This Court sentenced Levert to 236 months' imprisonment.
The sentencing transcript indicates no discussion concerning
the applicability of the ACCA enhancement.
appealed, and the Eleventh Circuit affirmed his sentence.
United States v. Levert, 87 F. App'x 712 (11th
Cir. 2003). Levert has previously filed a § 2255 motion
that was denied on the merits, but on June 29, 2016, the
Eleventh Circuit authorized Levert to file a
second-or-successive motion under 28 U.S.C. §§
2255(h) and 2244(b)(3)(A) with respect to his claim that his
sentence is invalid under Johnson v. United States,
135 S.Ct. 2551 (2015), and Welch v. United States,
136 S.Ct. 1257 (2016).
Johnson, the Supreme Court held that the residual
clause of the violent felony definition of the ACCA is
unconstitutionally vague and thus imposition of an enhanced
sentence under that provision violates the Fifth
Amendment's guarantee of due process. 135 S.Ct. at 2557.
The Supreme Court made clear that its ruling on the residual
clause did not call into question the validity of the
elements clause or the enumerated crimes clause of the
ACCA's definition of a violent felony. Id. at
2563. Subsequently in Welch, 136 S.Ct. at 1264-65,
the Supreme Court held that Johnson applies
retroactively to cases on collateral review.
argument that he is entitled to be resentenced without the
ACCA enhancement is twofold: first, after Johnson,
his California convictions for robbery no longer qualify as
violent felonies under the residual clause of the ACCA, and
second, without the residual clause, the classification of
those two convictions under the remaining ACCA definitions of
violent felony is also incorrect because in 2015, the Ninth
Circuit held that California Penal Code § 211 does not
satisfy the elements clause of the ACCA because the statute
can be violated with the use of accidental force, United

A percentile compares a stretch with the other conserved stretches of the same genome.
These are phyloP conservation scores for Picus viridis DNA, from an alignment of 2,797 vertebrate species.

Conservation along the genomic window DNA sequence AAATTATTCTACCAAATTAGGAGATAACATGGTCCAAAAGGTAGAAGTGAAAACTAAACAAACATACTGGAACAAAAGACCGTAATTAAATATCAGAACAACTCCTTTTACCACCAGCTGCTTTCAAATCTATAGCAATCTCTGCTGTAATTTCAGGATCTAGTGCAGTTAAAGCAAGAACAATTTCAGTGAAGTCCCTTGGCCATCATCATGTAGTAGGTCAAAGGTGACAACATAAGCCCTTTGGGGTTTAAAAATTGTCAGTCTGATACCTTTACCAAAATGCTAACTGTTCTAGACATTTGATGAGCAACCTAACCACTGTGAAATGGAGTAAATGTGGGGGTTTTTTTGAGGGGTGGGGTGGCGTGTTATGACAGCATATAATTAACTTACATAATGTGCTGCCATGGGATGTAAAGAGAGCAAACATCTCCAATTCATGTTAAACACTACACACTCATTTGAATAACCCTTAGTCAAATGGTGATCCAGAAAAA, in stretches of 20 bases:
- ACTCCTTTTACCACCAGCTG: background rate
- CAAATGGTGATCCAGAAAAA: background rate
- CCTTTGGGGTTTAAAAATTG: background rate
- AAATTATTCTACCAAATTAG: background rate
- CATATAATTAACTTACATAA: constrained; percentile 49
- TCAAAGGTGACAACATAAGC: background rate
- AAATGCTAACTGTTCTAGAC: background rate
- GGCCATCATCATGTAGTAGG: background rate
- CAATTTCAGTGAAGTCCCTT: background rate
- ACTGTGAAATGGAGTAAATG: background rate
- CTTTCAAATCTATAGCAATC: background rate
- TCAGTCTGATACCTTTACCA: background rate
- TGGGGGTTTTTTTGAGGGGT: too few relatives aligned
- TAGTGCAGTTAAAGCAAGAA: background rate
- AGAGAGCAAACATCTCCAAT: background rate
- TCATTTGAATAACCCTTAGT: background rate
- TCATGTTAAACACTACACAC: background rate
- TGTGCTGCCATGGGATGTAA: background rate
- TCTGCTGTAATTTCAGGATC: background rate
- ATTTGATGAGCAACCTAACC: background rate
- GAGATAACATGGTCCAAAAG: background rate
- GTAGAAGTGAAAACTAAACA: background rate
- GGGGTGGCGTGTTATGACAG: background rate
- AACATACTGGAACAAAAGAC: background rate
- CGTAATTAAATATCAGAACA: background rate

States v. Dixon, 805 F.3d 1193 (9th Cir. 2015).
Court first notes that the Eleventh Circuit's grant of
permission to file this § 2255 motion is a
“threshold determination” that “does not
conclusively resolve” the question whether Levert has
actually satisfied the requirements of § 2255(h). In
re Moore, 830 F.3d 1268, 1270-71 (11th Cir. 2016).
Rather, this Court “must determine for itself whether
[the § 2244(b)(2)] requirements are met. Jordan v.
Sec'y, Dep't of Corrs., 485 F.3d 1351, 1357
(11th Cir. 2007); see also In re Moss, 703 F.3d
1301, 1303 (11th Cir. 2013) (reiterating that the court of
appeals' threshold conclusion in granting a successive
application that a prima facie showing has been made is
necessarily a “limited determination, ” as the
district court then must also decide “fresh” the
issue of whether § 2255(h)'s criteria are met, and, if
so, proceed to considering the merits of the § 2255
it is clear that this Court must first decide whether Levert
has met the requirements for filing a second or successive
petition under 28 U.S.C. §§ 2255(h) and 2244(b)(2),
giving no deference to the Eleventh Circuit's initial
prima facie decision, and only if the Court finds that he
has, the Court may then proceed to consider the merits of
Levert's motion. See Faust v. United States, 572
F. App'x 941, 943 (11th Cir. 2014) (unpublished)
(“Only if the district court . . . concludes that the
movant ‘has established the statutory requirements for
filing a second or successive motion' should it